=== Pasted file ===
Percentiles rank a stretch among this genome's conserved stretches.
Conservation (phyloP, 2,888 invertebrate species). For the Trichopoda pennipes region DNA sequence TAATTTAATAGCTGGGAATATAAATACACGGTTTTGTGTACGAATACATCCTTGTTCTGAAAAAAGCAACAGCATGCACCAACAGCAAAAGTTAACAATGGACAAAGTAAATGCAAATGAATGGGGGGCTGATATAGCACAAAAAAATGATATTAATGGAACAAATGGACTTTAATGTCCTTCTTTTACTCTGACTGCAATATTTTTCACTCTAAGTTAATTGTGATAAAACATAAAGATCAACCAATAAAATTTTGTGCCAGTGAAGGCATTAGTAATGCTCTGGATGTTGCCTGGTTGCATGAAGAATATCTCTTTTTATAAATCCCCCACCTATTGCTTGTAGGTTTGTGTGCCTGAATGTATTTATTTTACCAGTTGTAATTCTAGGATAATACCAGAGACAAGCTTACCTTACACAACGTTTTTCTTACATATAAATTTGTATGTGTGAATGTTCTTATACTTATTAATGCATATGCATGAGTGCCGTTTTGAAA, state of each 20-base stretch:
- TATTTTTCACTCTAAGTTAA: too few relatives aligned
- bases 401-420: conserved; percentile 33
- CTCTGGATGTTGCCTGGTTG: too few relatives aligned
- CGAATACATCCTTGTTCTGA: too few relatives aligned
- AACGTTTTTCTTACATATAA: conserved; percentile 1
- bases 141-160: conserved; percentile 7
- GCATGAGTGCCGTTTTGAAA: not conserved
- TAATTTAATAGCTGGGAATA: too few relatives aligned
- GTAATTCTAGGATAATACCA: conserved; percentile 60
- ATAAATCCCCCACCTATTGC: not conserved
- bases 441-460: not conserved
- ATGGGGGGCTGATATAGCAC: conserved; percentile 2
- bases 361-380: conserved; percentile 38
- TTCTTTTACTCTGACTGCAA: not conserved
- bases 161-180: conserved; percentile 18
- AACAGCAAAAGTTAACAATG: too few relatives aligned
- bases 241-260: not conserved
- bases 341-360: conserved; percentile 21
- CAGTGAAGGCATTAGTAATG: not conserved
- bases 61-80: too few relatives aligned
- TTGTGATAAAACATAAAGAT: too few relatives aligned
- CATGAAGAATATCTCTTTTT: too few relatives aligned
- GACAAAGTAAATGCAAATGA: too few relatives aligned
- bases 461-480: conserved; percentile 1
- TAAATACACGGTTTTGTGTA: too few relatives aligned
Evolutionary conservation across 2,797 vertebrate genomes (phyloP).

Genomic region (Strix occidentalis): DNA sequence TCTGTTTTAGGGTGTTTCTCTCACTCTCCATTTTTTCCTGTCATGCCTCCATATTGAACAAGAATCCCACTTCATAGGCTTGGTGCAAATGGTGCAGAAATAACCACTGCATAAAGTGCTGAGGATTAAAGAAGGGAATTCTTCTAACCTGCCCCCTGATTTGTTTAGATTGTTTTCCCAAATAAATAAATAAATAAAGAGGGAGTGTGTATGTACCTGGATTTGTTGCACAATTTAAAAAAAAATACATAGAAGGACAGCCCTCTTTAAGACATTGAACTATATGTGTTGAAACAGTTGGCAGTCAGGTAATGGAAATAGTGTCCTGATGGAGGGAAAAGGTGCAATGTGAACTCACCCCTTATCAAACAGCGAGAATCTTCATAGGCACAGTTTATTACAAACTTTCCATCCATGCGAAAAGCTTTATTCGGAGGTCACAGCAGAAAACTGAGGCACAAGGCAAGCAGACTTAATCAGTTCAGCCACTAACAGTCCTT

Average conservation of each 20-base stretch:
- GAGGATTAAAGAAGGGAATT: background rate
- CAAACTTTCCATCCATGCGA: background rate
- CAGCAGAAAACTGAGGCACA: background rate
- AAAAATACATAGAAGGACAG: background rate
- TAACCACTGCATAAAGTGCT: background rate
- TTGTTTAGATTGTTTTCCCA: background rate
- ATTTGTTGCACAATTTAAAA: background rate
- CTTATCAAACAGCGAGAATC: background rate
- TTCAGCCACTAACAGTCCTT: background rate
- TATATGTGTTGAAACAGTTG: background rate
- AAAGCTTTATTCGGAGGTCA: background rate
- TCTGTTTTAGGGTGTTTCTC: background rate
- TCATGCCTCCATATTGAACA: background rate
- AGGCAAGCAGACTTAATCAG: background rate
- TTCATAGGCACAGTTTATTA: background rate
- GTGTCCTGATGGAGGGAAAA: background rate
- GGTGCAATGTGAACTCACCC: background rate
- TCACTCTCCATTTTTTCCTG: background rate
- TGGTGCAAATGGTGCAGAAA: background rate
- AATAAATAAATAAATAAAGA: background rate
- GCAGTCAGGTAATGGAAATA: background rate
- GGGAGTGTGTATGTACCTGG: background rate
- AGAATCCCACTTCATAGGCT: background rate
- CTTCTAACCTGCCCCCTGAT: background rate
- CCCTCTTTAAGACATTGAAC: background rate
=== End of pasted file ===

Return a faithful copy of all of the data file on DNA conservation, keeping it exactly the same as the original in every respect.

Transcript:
Percentiles rank a stretch among this genome's conserved stretches.
Conservation (phyloP, 2,888 invertebrate species). For the Trichopoda pennipes region DNA sequence TAATTTAATAGCTGGGAATATAAATACACGGTTTTGTGTACGAATACATCCTTGTTCTGAAAAAAGCAACAGCATGCACCAACAGCAAAAGTTAACAATGGACAAAGTAAATGCAAATGAATGGGGGGCTGATATAGCACAAAAAAATGATATTAATGGAACAAATGGACTTTAATGTCCTTCTTTTACTCTGACTGCAATATTTTTCACTCTAAGTTAATTGTGATAAAACATAAAGATCAACCAATAAAATTTTGTGCCAGTGAAGGCATTAGTAATGCTCTGGATGTTGCCTGGTTGCATGAAGAATATCTCTTTTTATAAATCCCCCACCTATTGCTTGTAGGTTTGTGTGCCTGAATGTATTTATTTTACCAGTTGTAATTCTAGGATAATACCAGAGACAAGCTTACCTTACACAACGTTTTTCTTACATATAAATTTGTATGTGTGAATGTTCTTATACTTATTAATGCATATGCATGAGTGCCGTTTTGAAA, state of each 20-base stretch:
- TATTTTTCACTCTAAGTTAA: too few relatives aligned
- bases 401-420: conserved; percentile 33
- CTCTGGATGTTGCCTGGTTG: too few relatives aligned
- CGAATACATCCTTGTTCTGA: too few relatives aligned
- AACGTTTTTCTTACATATAA: conserved; percentile 1
- bases 141-160: conserved; percentile 7
- GCATGAGTGCCGTTTTGAAA: not conserved
- TAATTTAATAGCTGGGAATA: too few relatives aligned
- GTAATTCTAGGATAATACCA: conserved; percentile 60
- ATAAATCCCCCACCTATTGC: not conserved
- bases 441-460: not conserved
- ATGGGGGGCTGATATAGCAC: conserved; percentile 2
- bases 361-380: conserved; percentile 38
- TTCTTTTACTCTGACTGCAA: not conserved
- bases 161-180: conserved; percentile 18
- AACAGCAAAAGTTAACAATG: too few relatives aligned
- bases 241-260: not conserved
- bases 341-360: conserved; percentile 21
- CAGTGAAGGCATTAGTAATG: not conserved
- bases 61-80: too few relatives aligned
- TTGTGATAAAACATAAAGAT: too few relatives aligned
- CATGAAGAATATCTCTTTTT: too few relatives aligned
- GACAAAGTAAATGCAAATGA: too few relatives aligned
- bases 461-480: conserved; percentile 1
- TAAATACACGGTTTTGTGTA: too few relatives aligned
Evolutionary conservation across 2,797 vertebrate genomes (phyloP).

Genomic region (Strix occidentalis): DNA sequence TCTGTTTTAGGGTGTTTCTCTCACTCTCCATTTTTTCCTGTCATGCCTCCATATTGAACAAGAATCCCACTTCATAGGCTTGGTGCAAATGGTGCAGAAATAACCACTGCATAAAGTGCTGAGGATTAAAGAAGGGAATTCTTCTAACCTGCCCCCTGATTTGTTTAGATTGTTTTCCCAAATAAATAAATAAATAAAGAGGGAGTGTGTATGTACCTGGATTTGTTGCACAATTTAAAAAAAAATACATAGAAGGACAGCCCTCTTTAAGACATTGAACTATATGTGTTGAAACAGTTGGCAGTCAGGTAATGGAAATAGTGTCCTGATGGAGGGAAAAGGTGCAATGTGAACTCACCCCTTATCAAACAGCGAGAATCTTCATAGGCACAGTTTATTACAAACTTTCCATCCATGCGAAAAGCTTTATTCGGAGGTCACAGCAGAAAACTGAGGCACAAGGCAAGCAGACTTAATCAGTTCAGCCACTAACAGTCCTT

Average conservation of each 20-base stretch:
- GAGGATTAAAGAAGGGAATT: background rate
- CAAACTTTCCATCCATGCGA: background rate
- CAGCAGAAAACTGAGGCACA: background rate
- AAAAATACATAGAAGGACAG: background rate
- TAACCACTGCATAAAGTGCT: background rate
- TTGTTTAGATTGTTTTCCCA: background rate
- ATTTGTTGCACAATTTAAAA: background rate
- CTTATCAAACAGCGAGAATC: background rate
- TTCAGCCACTAACAGTCCTT: background rate
- TATATGTGTTGAAACAGTTG: background rate
- AAAGCTTTATTCGGAGGTCA: background rate
- TCTGTTTTAGGGTGTTTCTC: background rate
- TCATGCCTCCATATTGAACA: background rate
- AGGCAAGCAGACTTAATCAG: background rate
- TTCATAGGCACAGTTTATTA: background rate
- GTGTCCTGATGGAGGGAAAA: background rate
- GGTGCAATGTGAACTCACCC: background rate
- TCACTCTCCATTTTTTCCTG: background rate
- TGGTGCAAATGGTGCAGAAA: background rate
- AATAAATAAATAAATAAAGA: background rate
- GCAGTCAGGTAATGGAAATA: background rate
- GGGAGTGTGTATGTACCTGG: background rate
- AGAATCCCACTTCATAGGCT: background rate
- CTTCTAACCTGCCCCCTGAT: background rate
- CCCTCTTTAAGACATTGAAC: background rate